ABOARD THE GIUSEPPE GARIBALDI AIRCRAFT CARRIER (Italy) • The leaders of Italy, France and Germany have insisted that Britain's shock decision to quit the European Union (EU) would not kill the bloc.
Speaking aboard an aircraft carrier anchored off the Italian island of Ventotene, one of the cradles of the dream of a united and integrated Europe, the three leaders used the moment to present a united front, emphasising that the benefits of the union far outweighed the challenges it faced and making it clear that Europe would persevere, even after the British vote.
"We respect the choice of British citizens, but we want to write a new page for the future," Prime Minister Matteo Renzi of Italy said on Monday.
The aftermath of the Brexit vote, as it is commonly known, called for "strong measures to boost growth and fight youth unemployment", he said, as well as for investments and structural reforms.
The leaders were speaking ahead of a working dinner aboard aircraft carrier Giuseppe Garibaldi.
Mr Renzi called the meeting in a bid to forge a common position on the EU's future ahead of a summit of the 27 remaining states in Slovakia on Sept 16.
The Brexit vote has raised fears of similar referendums in other countries, particularly the Netherlands, which opposes changes to the EU to achieve closer integration.
But coming up with a road map acceptable to all will not be easy.
The Czech Republic, Hungary, Poland and Slovakia vowed after Britain's vote to draw up their own plans for a less centralised EU.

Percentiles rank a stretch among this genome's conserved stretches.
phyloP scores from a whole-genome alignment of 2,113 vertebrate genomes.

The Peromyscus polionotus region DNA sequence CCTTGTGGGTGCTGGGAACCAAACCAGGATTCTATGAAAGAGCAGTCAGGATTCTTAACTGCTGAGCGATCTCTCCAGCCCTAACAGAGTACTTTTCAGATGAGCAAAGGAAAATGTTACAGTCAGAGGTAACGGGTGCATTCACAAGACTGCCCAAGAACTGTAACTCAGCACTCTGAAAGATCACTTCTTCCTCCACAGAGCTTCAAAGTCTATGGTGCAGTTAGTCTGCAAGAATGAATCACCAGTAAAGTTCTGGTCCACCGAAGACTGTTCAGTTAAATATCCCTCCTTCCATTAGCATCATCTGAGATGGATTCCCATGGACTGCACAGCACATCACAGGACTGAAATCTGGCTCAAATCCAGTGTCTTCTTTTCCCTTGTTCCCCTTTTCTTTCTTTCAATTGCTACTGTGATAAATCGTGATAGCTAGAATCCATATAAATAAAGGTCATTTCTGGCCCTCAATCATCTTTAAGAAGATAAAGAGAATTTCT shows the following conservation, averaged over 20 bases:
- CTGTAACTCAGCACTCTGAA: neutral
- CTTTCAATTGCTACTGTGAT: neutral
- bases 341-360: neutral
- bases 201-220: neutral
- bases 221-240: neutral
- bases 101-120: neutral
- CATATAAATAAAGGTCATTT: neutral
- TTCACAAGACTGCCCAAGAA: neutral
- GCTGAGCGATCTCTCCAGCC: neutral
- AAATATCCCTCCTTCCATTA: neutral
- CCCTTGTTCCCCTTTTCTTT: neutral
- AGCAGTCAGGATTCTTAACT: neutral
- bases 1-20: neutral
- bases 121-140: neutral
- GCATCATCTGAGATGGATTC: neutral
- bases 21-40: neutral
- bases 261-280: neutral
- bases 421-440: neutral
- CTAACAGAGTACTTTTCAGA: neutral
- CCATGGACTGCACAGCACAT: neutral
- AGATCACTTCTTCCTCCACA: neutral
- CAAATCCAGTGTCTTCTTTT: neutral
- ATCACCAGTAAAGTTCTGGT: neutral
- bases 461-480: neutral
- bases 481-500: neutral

The Ventotene trip was the start of an intensive tour for German Chancellor Angela Merkel as she attempts to coordinate a response to one of the EU's biggest crises in decades and quell fears that Berlin wants to monopolise the debate.
All three leaders have been hit in the polls by varying toxic combinations of the refugee crisis, economic slump and terror attacks, with eurosceptic or populist parties gaining ground. Their room for manoeuvre is restricted. Next year will see a general election in Germany, and French President Francois Hollande is entering spring presidential elections with record-low approval ratings, a sluggish economy and his nation in a skittish mood after a series of terrorist attacks.
"All three are weak leaders facing internal difficulties, with more or less imminent electoral tests, and therefore with narrow margins to manoeuvre," Ms Adriana Cerretelli wrote in an editorial on Sunday in the Italian daily Il Sole 24 Ore.
She called for "imagination, political courage and strategic vision to lift Europe out of the ford in which it has been mired for years".
The three leaders themselves remain divided on critical issues, not least whether to allow flexibility on stiff budget requirements for the 19 euro zone countries that Dr Merkel insists are necessary and that Mr Renzi, especially, blames for stunting economic growth.
Allowing some leeway might bolster Mr Hollande and Mr Renzi politically, but it would be further proof of the union's inability to stick to its own rules.
"He (Mr Renzi) wants a revised euro zone, moving away from austerity," said Mr Jan Techau, a German analyst who is chairman of Carnegie Europe in Brussels.
"She (Dr Merkel) doesn't want to get rushed into anything before elections next year. Everyone knows that the euro zone must be reformed. But the timing and direction are completely open and completely disputed."
AGENCE FRANCE- PRESSE, NEW YORK TIMES